In April 2018, the agoa and MCA modernization laws gave MCC the power to enter into parallel pacts to promote cross-border economic integration, trade and cooperation. In December 2018, the MCC`s Board of Directors selected five West African countries for parallel pacts: Benin, Burkina Faso, Côte d`Ivoire, Ghana and Niger. In response to the Ghanaian government`s decision to terminate the concession agreement between Electric Company of Ghana Ltd (ECG) to private operator Power Distribution Services Ghana Ltd (PDS), the MCC Board of Directors did not select Ghana for regional investments in 2019. MCC appropriations, first funded by Congress in 2004 at $994 million, peaked at $1.75 billion in 2006 and 2007. Since then, MCC`s mediocre funding has fluctuated somewhat, although it has remained stable in recent years, at around $900 million per year (see Chart 1). As in the previous two years, the current government has proposed a reduction in appropriations for CCMs in the GJ 2020). So far, Congress has rejected proposed spending cuts17 McC`s project portfolio covers many areas of development, including health. The MCC recognizes that health is important to its mission to fight poverty and has supported a number of health projects in a number of countries19, including in areas such as HIV/AIDS, family planning and reproductive health, food and other public health, water and sanitation efforts. Together, health and/or water and sanitation were included in 12 pacts and five threshold agreements in 16 countries. With the exception of one of these pacts and threshold agreements, all have been concluded (the growth programme in Sierra Leone remains active).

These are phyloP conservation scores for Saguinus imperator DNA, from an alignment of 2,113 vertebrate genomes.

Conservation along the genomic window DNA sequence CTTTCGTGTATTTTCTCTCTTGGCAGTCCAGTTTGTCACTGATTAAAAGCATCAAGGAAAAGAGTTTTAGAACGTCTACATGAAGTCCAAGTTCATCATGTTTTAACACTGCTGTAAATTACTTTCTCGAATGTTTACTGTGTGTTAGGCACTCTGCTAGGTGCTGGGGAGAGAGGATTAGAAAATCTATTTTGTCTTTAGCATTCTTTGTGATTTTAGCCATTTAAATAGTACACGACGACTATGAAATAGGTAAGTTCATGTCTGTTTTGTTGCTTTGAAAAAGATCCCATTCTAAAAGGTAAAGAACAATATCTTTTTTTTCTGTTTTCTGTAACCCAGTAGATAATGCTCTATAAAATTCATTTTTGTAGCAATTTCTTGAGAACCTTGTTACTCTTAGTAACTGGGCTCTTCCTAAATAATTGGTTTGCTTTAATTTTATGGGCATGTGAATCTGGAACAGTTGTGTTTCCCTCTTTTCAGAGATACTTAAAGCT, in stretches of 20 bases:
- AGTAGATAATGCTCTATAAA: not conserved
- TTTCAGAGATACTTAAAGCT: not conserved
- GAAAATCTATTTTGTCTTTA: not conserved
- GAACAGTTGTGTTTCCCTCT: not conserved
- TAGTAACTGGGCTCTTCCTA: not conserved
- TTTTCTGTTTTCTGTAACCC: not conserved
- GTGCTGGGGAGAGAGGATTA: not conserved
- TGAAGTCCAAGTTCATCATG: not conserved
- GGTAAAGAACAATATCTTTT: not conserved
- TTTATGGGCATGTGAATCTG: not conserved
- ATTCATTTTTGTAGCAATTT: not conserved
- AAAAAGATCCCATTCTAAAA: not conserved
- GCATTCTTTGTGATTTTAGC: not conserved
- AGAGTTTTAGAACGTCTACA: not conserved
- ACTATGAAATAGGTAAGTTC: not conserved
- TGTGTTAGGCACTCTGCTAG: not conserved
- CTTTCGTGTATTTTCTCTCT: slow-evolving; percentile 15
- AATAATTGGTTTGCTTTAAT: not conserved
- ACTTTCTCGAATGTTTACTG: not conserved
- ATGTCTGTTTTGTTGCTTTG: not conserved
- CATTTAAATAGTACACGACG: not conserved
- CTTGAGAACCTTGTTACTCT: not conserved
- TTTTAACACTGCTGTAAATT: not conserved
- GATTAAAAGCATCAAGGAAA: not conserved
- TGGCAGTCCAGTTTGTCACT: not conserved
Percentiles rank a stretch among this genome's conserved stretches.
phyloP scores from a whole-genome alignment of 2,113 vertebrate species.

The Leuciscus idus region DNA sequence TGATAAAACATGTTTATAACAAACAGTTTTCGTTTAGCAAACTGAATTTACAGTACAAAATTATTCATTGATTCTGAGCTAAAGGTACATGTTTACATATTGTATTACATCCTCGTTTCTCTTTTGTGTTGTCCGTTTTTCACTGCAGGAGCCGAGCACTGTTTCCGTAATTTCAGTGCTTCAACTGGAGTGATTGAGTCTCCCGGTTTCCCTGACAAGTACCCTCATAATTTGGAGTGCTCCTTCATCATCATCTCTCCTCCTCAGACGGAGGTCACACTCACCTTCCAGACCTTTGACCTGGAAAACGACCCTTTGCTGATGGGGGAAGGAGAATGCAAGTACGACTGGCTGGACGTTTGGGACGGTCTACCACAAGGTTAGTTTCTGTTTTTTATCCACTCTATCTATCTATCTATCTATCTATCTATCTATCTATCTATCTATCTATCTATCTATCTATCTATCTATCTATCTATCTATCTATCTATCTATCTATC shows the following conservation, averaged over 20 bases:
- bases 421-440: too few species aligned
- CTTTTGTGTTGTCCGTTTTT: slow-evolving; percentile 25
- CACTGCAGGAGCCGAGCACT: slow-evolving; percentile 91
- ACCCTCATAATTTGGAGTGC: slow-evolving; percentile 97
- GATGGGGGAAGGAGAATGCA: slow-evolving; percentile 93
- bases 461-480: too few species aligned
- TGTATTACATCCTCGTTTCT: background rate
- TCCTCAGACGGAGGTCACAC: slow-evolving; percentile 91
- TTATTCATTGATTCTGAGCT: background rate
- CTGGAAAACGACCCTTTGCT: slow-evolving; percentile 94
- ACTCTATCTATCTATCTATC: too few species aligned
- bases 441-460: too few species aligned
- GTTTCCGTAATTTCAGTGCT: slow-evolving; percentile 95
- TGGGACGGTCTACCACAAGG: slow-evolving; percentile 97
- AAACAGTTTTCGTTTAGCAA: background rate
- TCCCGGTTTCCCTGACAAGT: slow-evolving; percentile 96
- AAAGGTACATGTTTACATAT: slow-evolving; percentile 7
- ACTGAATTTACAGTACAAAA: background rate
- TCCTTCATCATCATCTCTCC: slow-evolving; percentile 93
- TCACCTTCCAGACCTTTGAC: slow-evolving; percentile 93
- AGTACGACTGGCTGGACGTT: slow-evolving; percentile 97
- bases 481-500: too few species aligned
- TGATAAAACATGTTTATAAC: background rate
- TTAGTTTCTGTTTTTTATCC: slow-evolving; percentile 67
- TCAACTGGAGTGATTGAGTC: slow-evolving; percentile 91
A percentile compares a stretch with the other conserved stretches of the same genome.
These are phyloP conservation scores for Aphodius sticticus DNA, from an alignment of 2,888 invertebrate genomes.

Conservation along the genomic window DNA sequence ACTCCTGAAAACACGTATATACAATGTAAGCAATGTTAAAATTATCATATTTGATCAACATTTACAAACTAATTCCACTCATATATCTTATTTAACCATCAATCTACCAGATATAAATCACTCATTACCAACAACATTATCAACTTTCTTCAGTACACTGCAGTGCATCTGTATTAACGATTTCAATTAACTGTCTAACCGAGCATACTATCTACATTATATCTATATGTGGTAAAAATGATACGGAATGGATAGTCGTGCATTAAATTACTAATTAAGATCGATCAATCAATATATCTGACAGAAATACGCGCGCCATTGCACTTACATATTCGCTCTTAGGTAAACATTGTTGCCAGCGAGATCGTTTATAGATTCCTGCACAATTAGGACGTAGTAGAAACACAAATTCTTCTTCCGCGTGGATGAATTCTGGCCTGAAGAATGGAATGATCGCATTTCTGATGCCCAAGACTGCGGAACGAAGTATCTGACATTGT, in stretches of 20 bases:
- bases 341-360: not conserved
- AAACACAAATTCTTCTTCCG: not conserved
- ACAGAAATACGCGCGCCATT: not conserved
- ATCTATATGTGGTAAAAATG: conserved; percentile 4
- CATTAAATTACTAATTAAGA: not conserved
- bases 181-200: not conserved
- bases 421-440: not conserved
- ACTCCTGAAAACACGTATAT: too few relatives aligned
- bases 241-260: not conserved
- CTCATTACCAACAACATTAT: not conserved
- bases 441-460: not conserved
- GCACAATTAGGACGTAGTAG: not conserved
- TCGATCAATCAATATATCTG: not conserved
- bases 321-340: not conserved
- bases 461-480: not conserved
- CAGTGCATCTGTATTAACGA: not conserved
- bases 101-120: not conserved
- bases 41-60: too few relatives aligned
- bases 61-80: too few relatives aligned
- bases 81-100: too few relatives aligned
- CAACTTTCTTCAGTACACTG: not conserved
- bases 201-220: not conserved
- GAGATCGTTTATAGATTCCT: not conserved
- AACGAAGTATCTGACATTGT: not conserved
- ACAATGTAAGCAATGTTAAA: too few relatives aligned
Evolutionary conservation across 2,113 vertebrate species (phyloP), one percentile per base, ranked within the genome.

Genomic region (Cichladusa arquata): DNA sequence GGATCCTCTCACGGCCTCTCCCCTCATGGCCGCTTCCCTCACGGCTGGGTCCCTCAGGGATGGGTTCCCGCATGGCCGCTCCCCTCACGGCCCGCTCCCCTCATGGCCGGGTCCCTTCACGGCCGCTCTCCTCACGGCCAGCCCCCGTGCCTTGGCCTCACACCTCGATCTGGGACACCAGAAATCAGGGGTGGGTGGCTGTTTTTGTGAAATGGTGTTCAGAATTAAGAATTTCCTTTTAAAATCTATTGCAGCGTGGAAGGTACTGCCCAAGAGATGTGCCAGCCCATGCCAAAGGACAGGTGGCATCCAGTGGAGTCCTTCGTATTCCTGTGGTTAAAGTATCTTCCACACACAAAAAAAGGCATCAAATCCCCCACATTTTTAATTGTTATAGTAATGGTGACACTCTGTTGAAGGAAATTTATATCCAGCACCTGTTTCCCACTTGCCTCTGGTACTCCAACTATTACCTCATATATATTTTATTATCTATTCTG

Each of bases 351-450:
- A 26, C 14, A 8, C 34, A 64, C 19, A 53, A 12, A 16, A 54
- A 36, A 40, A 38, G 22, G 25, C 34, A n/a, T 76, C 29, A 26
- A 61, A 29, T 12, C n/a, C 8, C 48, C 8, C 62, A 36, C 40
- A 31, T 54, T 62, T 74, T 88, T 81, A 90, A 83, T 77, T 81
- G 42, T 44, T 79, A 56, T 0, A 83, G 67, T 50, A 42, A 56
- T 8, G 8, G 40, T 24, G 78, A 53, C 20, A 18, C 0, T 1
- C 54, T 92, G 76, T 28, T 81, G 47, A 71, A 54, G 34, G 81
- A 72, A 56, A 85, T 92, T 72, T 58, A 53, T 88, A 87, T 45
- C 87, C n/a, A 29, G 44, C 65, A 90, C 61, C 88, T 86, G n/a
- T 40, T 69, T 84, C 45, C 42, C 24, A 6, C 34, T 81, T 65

From gJ 2004 to GJ 2018, MCC has committed nearly $1.5 billion for 17 different projects on health and/or water and sanitation (below thresholds and compacts), representing nearly 11% of the total appropriations committed by the CCC. Some $310 million was spent on health-related projects, while $1.182 billion was spent on water and sanitation.20 See Table 2. And even if the first compact didn`t go smoothly, there`s no reason to believe it`s a prediction for future performance. Mozambique`s first compact, like many early compacts, was very complex and diffuse. MCC no longer designs compact compacts, which is due in large part to the lessons learned from the early compacts, many of which have faced implementation challenges. Compacts are now thinner and often focus on investments in a single sector. A (slightly) different group of government actors should also implement a different new pact. If some of the challenges of implementing the first pact are related to the government`s political will to implement reforms, it is reasonable to think that the quality of a partnership might be different when it operates in different sectors with different ministries under another government (albeit the same party).